In Labyrinth, I put one or several goals in position, which represent big memorial places I have with my sister. From the entrance points of the work, I start drawing a maze-like pattern by wishing these places could be connected. The Labyrinth was born in Greece and Scotland, mainly Europe, and the pattern symbolizes birth, death and rebirth. But after more than a decade since my sister passed away, I feel I am losing the ability to recall all the memories. It seems that I began to wish for a fresh breeze to blow into myself, and I also wish to look into the corners of all the drawers that are filled with memories by turning over the closet, so to speak. I think that these wishes lead me to find a pattern that has a similar meaning of the Labyrinth, but from an Asian perspective, which is the “swirl or spiral pattern”. The swirl is circling in and circling out (going into a circle and coming out from a circle) and the moment when the spiral meets both in and out, is the time of rebirth. A swirl is also assembled using many bubble type circles, like lace. I want to spin all of these smaller bubbles into one larger piece. In this context, each circle resembles a small or trivial but important memory with my sister.
SC: There is a certain cycle that is found in each of your projects, as your work takes form with salt, and is ultimately disassembled and returned to the sea. I understand that this is a very important and symbolic action, so much so that it was used as the source of your exhibition title at the Halsey Institute of Contemporary Art, Return to the Sea: Saltworks. Tell me a little about the significance of this gesture? Since your projects take form through a laborious process of individual creation and stems from such a personal event in your life, I would only assume that you’d like to return the work to the sea yourself. Why have you decided to incorporate the community into this final stage?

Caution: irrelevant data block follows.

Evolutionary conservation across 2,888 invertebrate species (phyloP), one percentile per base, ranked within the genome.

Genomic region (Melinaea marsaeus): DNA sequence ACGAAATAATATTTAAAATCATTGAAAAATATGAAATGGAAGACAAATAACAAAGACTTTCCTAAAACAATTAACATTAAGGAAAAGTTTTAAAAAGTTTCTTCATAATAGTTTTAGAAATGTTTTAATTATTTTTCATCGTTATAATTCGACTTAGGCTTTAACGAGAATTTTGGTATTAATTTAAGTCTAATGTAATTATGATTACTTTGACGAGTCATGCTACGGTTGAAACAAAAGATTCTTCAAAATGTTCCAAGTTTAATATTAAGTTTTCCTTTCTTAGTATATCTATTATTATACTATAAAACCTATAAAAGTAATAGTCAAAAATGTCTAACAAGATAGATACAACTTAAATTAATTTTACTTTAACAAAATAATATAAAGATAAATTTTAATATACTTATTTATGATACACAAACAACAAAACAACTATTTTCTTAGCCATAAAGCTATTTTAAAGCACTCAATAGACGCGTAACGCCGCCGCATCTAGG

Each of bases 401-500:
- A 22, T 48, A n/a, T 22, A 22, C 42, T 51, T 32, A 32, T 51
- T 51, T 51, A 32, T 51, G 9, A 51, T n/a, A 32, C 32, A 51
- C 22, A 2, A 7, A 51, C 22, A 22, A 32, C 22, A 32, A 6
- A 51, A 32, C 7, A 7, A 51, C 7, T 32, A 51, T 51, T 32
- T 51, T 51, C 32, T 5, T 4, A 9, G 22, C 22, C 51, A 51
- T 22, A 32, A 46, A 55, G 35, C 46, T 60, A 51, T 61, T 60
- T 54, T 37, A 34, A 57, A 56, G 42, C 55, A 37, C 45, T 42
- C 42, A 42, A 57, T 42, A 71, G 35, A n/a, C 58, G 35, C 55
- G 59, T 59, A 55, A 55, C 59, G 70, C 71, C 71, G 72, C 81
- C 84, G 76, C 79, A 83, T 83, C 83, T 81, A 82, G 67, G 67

MY: I suppose that the reason I started the Return to the Sea project is because a longer time has passed after her death. I can breathe more openly and think of other things, or can now afford to think of other things, that I believe I was not able to do shortly after she passed away.
I recall that it was the summer of 2005, 10 years passed after her death and my feeling had changed. Before that time, my Labyrinth was composed of straight lines or even by curved lines, but the shape was very geometrical, and had only one entrance. After the summer of 2005, I started drawing very winding lines and I added several entrances. The outline sometimes began to look like a sea shore, more natural than a pure geometrical shape. Also, around that period I started the public access to view my process while making the installations. I suppose that I was trying to get rid of the closed framework that included just my sister and me, by showing (disclosing) my very private process of making the work to others.
Another reason for allowing a public viewing of the Return to the Sea project, either or without me being present, is that I realized that viewing my work, or simply meeting me with my work, could heal some peoples’ wounds, especially those who had similar experiences to what I had with my sister.
In 2006, I had an exhibition as a part of Force of Nature at the main library of the College of Charleston. A locksmith of the College of Charleston who lost his father because of a brain tumor, asked if he could dismantle my work and bring the salt back to the ocean.
My work, when I finish making a piece, becomes not my own in a sense. The salt itself that I use is a natural substance that is still in a big circulation of the Earth, in the same manner as the salt in the ocean or salt in our bodies. I am happy to see if people imagine or think about these ideas when they touch the salt of my works.
Motoi Yamamoto Return to the Sea: Saltworks will be on view at the Halsey Institute of Contemporary Art in Charleston, SC through July 7th, 2012.